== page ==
Objective: To examine the effects of direct oral anticoagulants (DOACs) on bleeding complications following dental surgeries. Subjects and Methods: This 6-year retrospective study collected data from records of patients undergoing oral surgical procedures within a university setting. An electronic health record database was searched using current procedural terminology codes for oral surgical procedures. Information regarding patient, procedural factors, and postoperative complications were extracted. Data were analyzed by Fisher's exact test. Results: Of patients who had a procedural code associated with oral surgery, only 0.11% (12/11,320) took a DOAC. Twelve patients (10 males, age ranging from 44 to 90 years) underwent 17 surgeries by nine different practitioners involving 98 extractions, 14 alveoloplasties, two tuberosity reductions, and two tori removals. In nine cases, the DOAC was discontinued a mean of 52.5 hrs prior to surgery (range 12–120 hrs). Bleeding complications were not reported for patients whose drug was discontinued or continued. Documentation of drug continuation/discontinuation was poor. Conclusions: Bleeding was not observed with direct oral anticoagulation use in this oral surgery cohort. Drug discontinuation/continuation was not a factor in bleeding outcomes, and direct oral anticoagulation interruption was variable and poorly documented.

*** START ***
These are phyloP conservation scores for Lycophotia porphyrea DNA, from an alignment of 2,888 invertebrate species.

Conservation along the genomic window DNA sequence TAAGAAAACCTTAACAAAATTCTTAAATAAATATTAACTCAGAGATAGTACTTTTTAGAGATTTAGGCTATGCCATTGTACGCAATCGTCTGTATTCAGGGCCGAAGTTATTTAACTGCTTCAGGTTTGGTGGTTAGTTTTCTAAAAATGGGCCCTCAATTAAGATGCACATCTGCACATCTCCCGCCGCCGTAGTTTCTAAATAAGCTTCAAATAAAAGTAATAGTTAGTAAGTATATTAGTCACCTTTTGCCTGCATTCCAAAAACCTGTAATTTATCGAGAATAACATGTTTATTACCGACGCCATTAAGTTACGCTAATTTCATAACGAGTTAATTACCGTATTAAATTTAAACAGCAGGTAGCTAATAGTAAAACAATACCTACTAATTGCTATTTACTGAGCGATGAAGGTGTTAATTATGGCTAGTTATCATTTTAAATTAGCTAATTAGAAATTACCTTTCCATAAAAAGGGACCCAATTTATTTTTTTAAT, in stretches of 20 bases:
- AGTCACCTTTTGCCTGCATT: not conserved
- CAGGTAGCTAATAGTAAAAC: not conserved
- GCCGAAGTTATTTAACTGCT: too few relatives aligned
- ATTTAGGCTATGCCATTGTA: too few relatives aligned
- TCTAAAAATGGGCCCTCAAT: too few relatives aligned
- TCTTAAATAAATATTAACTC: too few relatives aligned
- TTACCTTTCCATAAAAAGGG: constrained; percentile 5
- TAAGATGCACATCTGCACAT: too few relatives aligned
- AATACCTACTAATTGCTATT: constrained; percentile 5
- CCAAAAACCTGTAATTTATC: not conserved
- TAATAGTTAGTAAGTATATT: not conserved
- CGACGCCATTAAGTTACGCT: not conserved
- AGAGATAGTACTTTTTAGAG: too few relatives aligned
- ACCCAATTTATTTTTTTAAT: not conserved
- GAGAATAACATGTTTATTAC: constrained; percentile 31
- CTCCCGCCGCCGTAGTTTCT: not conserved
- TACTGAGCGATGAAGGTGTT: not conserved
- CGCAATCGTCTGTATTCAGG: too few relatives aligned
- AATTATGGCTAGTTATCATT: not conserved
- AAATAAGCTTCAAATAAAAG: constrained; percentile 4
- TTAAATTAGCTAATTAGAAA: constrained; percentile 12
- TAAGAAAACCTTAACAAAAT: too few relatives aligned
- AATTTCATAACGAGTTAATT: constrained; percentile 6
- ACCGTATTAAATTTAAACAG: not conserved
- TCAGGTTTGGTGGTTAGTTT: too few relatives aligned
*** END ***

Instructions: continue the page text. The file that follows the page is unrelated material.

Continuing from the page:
|Number of pages||6|
|State||Published - Mar 2018|
Bibliographical noteFunding Information:
This study was supported in part by funds from the College of Dentistry, University of Kentucky, to research fellowship recipient Samuel G. Miller.
© 2018 John Wiley & Sons A/S. Published by John Wiley & Sons Ltd. All rights reserved
- oral surgery
- tooth extraction
ASJC Scopus subject areas
- Dentistry (all)